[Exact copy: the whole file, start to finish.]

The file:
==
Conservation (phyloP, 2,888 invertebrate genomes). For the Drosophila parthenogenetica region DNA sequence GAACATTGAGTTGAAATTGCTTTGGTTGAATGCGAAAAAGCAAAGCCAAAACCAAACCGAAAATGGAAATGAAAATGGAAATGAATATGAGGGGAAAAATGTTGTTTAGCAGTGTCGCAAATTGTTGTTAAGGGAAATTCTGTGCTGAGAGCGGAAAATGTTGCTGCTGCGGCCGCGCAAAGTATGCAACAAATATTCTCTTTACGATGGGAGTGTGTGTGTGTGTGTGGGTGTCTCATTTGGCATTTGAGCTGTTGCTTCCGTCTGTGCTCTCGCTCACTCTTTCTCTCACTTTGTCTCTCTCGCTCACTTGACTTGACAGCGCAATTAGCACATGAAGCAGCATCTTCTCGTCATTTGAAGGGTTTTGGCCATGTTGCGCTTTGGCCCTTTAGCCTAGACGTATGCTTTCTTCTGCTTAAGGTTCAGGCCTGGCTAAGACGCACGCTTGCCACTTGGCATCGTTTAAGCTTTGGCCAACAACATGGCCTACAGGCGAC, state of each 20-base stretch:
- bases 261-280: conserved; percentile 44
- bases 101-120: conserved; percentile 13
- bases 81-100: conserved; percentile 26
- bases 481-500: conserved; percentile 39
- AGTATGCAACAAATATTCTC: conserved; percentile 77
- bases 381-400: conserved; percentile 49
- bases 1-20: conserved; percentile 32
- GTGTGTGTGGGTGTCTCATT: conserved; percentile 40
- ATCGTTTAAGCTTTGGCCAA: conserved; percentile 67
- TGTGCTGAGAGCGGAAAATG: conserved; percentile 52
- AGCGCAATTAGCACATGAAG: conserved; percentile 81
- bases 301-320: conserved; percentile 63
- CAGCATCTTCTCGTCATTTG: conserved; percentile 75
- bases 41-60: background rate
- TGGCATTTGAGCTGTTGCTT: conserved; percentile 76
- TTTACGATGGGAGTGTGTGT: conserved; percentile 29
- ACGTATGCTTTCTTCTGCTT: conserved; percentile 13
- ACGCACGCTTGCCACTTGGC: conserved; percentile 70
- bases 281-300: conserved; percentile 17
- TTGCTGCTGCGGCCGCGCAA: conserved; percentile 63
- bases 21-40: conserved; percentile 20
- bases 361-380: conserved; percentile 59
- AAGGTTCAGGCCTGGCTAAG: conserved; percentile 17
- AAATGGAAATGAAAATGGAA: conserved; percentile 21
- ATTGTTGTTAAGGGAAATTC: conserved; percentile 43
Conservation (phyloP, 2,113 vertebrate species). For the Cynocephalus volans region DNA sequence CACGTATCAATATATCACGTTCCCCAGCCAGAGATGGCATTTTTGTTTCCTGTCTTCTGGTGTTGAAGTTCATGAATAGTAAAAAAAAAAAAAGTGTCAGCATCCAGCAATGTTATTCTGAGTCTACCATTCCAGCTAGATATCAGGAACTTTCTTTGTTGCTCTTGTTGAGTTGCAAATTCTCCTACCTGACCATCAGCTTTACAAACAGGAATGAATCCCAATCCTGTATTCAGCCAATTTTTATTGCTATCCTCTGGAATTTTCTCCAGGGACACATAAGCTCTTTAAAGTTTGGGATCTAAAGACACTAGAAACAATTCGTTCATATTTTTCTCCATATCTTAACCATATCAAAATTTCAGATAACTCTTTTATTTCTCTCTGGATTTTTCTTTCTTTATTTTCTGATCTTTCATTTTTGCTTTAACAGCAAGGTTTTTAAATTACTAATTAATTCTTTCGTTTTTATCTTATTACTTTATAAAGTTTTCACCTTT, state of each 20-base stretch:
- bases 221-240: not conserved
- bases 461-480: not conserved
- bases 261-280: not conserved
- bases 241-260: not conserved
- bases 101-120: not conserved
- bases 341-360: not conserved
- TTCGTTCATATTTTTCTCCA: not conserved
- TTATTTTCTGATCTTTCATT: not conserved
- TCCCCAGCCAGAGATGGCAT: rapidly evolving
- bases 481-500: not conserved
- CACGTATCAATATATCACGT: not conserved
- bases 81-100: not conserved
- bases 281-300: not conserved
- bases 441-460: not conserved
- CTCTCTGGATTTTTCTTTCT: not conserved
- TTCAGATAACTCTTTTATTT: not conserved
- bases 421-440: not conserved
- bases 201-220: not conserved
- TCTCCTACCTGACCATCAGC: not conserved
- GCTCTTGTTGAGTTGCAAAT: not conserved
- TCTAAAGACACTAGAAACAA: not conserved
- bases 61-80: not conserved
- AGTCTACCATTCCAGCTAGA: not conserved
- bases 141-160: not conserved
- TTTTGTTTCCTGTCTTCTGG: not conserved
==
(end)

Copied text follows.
Conservation (phyloP, 2,888 invertebrate genomes). For the Drosophila parthenogenetica region DNA sequence GAACATTGAGTTGAAATTGCTTTGGTTGAATGCGAAAAAGCAAAGCCAAAACCAAACCGAAAATGGAAATGAAAATGGAAATGAATATGAGGGGAAAAATGTTGTTTAGCAGTGTCGCAAATTGTTGTTAAGGGAAATTCTGTGCTGAGAGCGGAAAATGTTGCTGCTGCGGCCGCGCAAAGTATGCAACAAATATTCTCTTTACGATGGGAGTGTGTGTGTGTGTGTGGGTGTCTCATTTGGCATTTGAGCTGTTGCTTCCGTCTGTGCTCTCGCTCACTCTTTCTCTCACTTTGTCTCTCTCGCTCACTTGACTTGACAGCGCAATTAGCACATGAAGCAGCATCTTCTCGTCATTTGAAGGGTTTTGGCCATGTTGCGCTTTGGCCCTTTAGCCTAGACGTATGCTTTCTTCTGCTTAAGGTTCAGGCCTGGCTAAGACGCACGCTTGCCACTTGGCATCGTTTAAGCTTTGGCCAACAACATGGCCTACAGGCGAC, state of each 20-base stretch:
- bases 261-280: conserved; percentile 44
- bases 101-120: conserved; percentile 13
- bases 81-100: conserved; percentile 26
- bases 481-500: conserved; percentile 39
- AGTATGCAACAAATATTCTC: conserved; percentile 77
- bases 381-400: conserved; percentile 49
- bases 1-20: conserved; percentile 32
- GTGTGTGTGGGTGTCTCATT: conserved; percentile 40
- ATCGTTTAAGCTTTGGCCAA: conserved; percentile 67
- TGTGCTGAGAGCGGAAAATG: conserved; percentile 52
- AGCGCAATTAGCACATGAAG: conserved; percentile 81
- bases 301-320: conserved; percentile 63
- CAGCATCTTCTCGTCATTTG: conserved; percentile 75
- bases 41-60: background rate
- TGGCATTTGAGCTGTTGCTT: conserved; percentile 76
- TTTACGATGGGAGTGTGTGT: conserved; percentile 29
- ACGTATGCTTTCTTCTGCTT: conserved; percentile 13
- ACGCACGCTTGCCACTTGGC: conserved; percentile 70
- bases 281-300: conserved; percentile 17
- TTGCTGCTGCGGCCGCGCAA: conserved; percentile 63
- bases 21-40: conserved; percentile 20
- bases 361-380: conserved; percentile 59
- AAGGTTCAGGCCTGGCTAAG: conserved; percentile 17
- AAATGGAAATGAAAATGGAA: conserved; percentile 21
- ATTGTTGTTAAGGGAAATTC: conserved; percentile 43
Conservation (phyloP, 2,113 vertebrate species). For the Cynocephalus volans region DNA sequence CACGTATCAATATATCACGTTCCCCAGCCAGAGATGGCATTTTTGTTTCCTGTCTTCTGGTGTTGAAGTTCATGAATAGTAAAAAAAAAAAAAGTGTCAGCATCCAGCAATGTTATTCTGAGTCTACCATTCCAGCTAGATATCAGGAACTTTCTTTGTTGCTCTTGTTGAGTTGCAAATTCTCCTACCTGACCATCAGCTTTACAAACAGGAATGAATCCCAATCCTGTATTCAGCCAATTTTTATTGCTATCCTCTGGAATTTTCTCCAGGGACACATAAGCTCTTTAAAGTTTGGGATCTAAAGACACTAGAAACAATTCGTTCATATTTTTCTCCATATCTTAACCATATCAAAATTTCAGATAACTCTTTTATTTCTCTCTGGATTTTTCTTTCTTTATTTTCTGATCTTTCATTTTTGCTTTAACAGCAAGGTTTTTAAATTACTAATTAATTCTTTCGTTTTTATCTTATTACTTTATAAAGTTTTCACCTTT, state of each 20-base stretch:
- bases 221-240: not conserved
- bases 461-480: not conserved
- bases 261-280: not conserved
- bases 241-260: not conserved
- bases 101-120: not conserved
- bases 341-360: not conserved
- TTCGTTCATATTTTTCTCCA: not conserved
- TTATTTTCTGATCTTTCATT: not conserved
- TCCCCAGCCAGAGATGGCAT: rapidly evolving
- bases 481-500: not conserved
- CACGTATCAATATATCACGT: not conserved
- bases 81-100: not conserved
- bases 281-300: not conserved
- bases 441-460: not conserved
- CTCTCTGGATTTTTCTTTCT: not conserved
- TTCAGATAACTCTTTTATTT: not conserved
- bases 421-440: not conserved
- bases 201-220: not conserved
- TCTCCTACCTGACCATCAGC: not conserved
- GCTCTTGTTGAGTTGCAAAT: not conserved
- TCTAAAGACACTAGAAACAA: not conserved
- bases 61-80: not conserved
- AGTCTACCATTCCAGCTAGA: not conserved
- bases 141-160: not conserved
- TTTTGTTTCCTGTCTTCTGG: not conserved